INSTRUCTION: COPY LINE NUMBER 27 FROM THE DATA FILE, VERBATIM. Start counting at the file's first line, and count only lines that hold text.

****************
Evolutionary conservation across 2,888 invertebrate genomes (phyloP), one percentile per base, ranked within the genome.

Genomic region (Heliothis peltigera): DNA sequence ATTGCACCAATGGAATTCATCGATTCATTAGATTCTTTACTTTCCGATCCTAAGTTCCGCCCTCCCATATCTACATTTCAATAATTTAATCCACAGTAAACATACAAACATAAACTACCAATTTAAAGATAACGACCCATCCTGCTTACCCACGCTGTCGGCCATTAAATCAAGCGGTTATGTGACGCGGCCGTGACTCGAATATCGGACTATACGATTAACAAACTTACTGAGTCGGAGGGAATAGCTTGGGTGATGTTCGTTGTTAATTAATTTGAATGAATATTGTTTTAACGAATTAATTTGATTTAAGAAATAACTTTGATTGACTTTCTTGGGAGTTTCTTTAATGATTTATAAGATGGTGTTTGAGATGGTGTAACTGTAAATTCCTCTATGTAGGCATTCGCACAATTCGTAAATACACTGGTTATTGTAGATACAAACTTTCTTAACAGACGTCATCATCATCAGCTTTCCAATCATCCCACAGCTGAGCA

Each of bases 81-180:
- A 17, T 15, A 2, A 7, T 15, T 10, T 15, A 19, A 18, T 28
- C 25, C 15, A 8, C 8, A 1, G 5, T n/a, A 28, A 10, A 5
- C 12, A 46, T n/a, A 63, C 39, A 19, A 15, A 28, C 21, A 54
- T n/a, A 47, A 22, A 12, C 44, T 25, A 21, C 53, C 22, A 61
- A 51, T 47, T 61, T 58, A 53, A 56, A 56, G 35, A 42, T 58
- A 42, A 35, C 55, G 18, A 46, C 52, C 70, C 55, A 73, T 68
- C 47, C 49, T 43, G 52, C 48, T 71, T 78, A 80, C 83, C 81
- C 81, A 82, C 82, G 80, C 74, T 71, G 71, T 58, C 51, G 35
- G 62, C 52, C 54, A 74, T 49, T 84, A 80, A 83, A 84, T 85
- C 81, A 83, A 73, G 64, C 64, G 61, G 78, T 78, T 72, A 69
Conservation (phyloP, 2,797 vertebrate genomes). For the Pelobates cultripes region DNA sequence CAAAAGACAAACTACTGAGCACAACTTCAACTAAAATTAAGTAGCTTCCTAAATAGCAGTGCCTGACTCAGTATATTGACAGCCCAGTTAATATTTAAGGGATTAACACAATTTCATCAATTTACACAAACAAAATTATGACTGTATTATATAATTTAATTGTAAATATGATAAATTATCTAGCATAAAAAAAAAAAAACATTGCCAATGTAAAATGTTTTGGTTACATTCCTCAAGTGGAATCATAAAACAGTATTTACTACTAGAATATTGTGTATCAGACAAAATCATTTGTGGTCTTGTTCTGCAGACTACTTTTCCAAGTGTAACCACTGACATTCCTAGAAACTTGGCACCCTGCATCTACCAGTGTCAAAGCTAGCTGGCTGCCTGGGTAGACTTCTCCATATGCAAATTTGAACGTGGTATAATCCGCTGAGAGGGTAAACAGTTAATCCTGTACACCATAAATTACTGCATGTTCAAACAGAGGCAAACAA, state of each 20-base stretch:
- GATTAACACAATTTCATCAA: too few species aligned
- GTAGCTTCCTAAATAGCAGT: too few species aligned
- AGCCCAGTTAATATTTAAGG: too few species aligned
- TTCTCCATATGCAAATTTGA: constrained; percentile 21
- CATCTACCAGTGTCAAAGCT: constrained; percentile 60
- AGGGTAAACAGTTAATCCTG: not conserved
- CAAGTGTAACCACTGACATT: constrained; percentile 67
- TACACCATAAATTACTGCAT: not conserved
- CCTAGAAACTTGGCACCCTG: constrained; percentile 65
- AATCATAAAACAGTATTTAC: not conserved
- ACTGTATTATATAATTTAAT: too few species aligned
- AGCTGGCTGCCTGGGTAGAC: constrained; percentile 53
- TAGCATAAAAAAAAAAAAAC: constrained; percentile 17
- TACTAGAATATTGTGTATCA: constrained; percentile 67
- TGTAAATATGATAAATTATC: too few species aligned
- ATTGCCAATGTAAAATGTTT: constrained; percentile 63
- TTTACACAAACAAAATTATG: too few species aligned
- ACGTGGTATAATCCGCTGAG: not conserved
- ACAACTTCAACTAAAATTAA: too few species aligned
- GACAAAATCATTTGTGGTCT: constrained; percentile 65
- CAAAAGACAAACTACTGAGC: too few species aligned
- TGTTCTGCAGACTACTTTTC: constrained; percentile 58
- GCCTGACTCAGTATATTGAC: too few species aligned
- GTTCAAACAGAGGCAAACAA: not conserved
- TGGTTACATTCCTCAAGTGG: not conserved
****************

- TAGCATAAAAAAAAAAAAAC: constrained; percentile 17